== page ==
Tropical rainstorms could affect Texas and the Southeast this week

Hurricane season is underway and two tropical disturbances in Atlantic waters are shaping up that could affect the United States. Although neither is likely to become a hurricane, both could cause tropical deluges and pockets of flooding. One or both might even deserve a name; The first two names on the 2024 storm list are Alberto and Beryl.

The stronger of the two, which the National Hurricane Center estimates has a 70 percent chance of development, is located in the southwest Gulf of Mexico. It will likely become a depression or tropical storm and make landfall in Mexico, but its greatest impacts could be in the United States: a moist flow on the north side of the circulation could dump excessive rain in Texas, with Double-digit totals possible in places, including Houston. The National Weather Service has already placed much of coastal Texas in a Level 3 of 4 risk zone for flash flooding and excessive precipitation.

Then there is a sneakier disturbance over the northwest Bahamas. This one could end up in a tropical depression or weak storm and sweep inland between northern Florida and the Carolinas by the end of the work week. Weather conditions with gusty winds and showers are possible, but exactly where they might land is still uncertain.

Hurricane season doesn’t peak in the Atlantic on average until mid-September, and experts are calling for a potentially hyperactive season this year. A combination of above-average water temperatures and an incipient La Niña – which will produce upper-altitude winds favorable for tropical development – ​​makes for a particularly busy season.

System 1 in the Gulf of Mexico

In satellite images, a large counterclockwise eddy is evident over the southwest Gulf of Mexico, the Caribbean, and the Yucatán Peninsula. This is a CAG, or Central American Gyre – essentially a large-scale low-pressure system with diffuse rotation. Scattered showers and thunderstorms surround its weak circulation.

It is possible that a more concentrated vortex lobe, or spin, will consolidate and move toward Mexico. This could lead to the formation of a short-lived tropical storm. If so, it would deserve the name Alberto.

What may have more impact, however, is the persistent moist flow that will wind northwestward into Texas. around the larger low pressure system. An incredibly moisture-rich air mass will rush into the Lone Star State Tuesday through Friday. This will bring heavy showers and thunderstorms with the potential for significant localized flooding.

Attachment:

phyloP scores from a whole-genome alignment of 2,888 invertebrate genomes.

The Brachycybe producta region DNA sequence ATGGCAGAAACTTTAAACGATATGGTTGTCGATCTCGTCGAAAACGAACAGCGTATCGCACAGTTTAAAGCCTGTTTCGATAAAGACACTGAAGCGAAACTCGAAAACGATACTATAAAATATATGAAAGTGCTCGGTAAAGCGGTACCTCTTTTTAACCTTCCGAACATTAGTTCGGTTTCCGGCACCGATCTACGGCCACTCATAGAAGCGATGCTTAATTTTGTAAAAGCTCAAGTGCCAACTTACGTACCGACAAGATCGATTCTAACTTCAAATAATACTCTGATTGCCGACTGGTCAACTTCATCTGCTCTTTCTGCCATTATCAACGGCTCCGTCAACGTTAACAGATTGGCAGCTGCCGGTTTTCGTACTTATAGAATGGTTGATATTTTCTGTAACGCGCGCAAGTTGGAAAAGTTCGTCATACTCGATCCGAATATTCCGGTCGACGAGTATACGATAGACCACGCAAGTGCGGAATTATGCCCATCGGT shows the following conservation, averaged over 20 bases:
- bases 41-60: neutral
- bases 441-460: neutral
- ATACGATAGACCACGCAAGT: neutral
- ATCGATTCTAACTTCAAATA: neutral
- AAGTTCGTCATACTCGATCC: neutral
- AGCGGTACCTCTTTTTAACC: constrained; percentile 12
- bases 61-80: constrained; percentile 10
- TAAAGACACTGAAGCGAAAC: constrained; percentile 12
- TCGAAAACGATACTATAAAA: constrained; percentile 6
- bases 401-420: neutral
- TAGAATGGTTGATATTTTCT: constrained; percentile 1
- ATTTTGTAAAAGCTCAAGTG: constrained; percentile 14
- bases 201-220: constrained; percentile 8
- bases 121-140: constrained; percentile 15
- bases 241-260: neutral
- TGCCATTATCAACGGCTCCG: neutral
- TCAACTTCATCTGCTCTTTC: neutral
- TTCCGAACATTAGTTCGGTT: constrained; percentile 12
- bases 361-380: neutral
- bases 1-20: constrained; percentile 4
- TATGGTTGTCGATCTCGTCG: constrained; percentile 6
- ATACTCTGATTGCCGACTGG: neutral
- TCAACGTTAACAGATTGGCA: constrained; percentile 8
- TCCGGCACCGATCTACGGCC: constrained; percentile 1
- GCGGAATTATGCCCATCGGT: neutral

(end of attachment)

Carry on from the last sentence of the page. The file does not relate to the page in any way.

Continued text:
Showers will reach the Texas coast Tuesday evening or Wednesday morning before dawn. Brownsville, Corpus Christi, Rockport and Houston-Galveston will all likely be affected. Showers will move north and west Wednesday and Thursday, likely dissipating Thursday through Friday as showers reach west toward the Permian Basin. In a given area, showers will likely last 18 to 24 hours.

Widespread totals of 4 to 7 inches are likely across South Texas, including coastal Texas near and south of Houston. It is clear how much moisture extends northeast toward the Golden Triangle. This area has been hit repeatedly by rains and storms since spring and is vulnerable to flooding.

It is also clear how far north precipitation will reach. The greatest chances for heavy rain are south of Interstate 20. A few locations in the Texas Hill Country or along the coast could see rain totals above 10 inches.

System 2 — Atlantic Ocean, Bahamas, Florida and Southeast

A large spin pocket exists over the northwest Bahamas. This pocket of rotation will continue to be deflected west-northwestward by a broader eastward anticyclonic force field over the central Atlantic.

Weather models have difficulty simulating where in this area a more focused rotation zone will develop. On Sunday, for example in tropical areas, weather models hinted at the possible formation of a depression that would move towards Florida; Monday morning, by contrast, painted a picture of a system with more time to organize and make landfall Saturday in the Carolinas as a tropical storm.

It is therefore impossible to determine potential impacts or determine when hazards will occur. For now, the National Hurricane Center estimates a 30% chance of possible tropical development.

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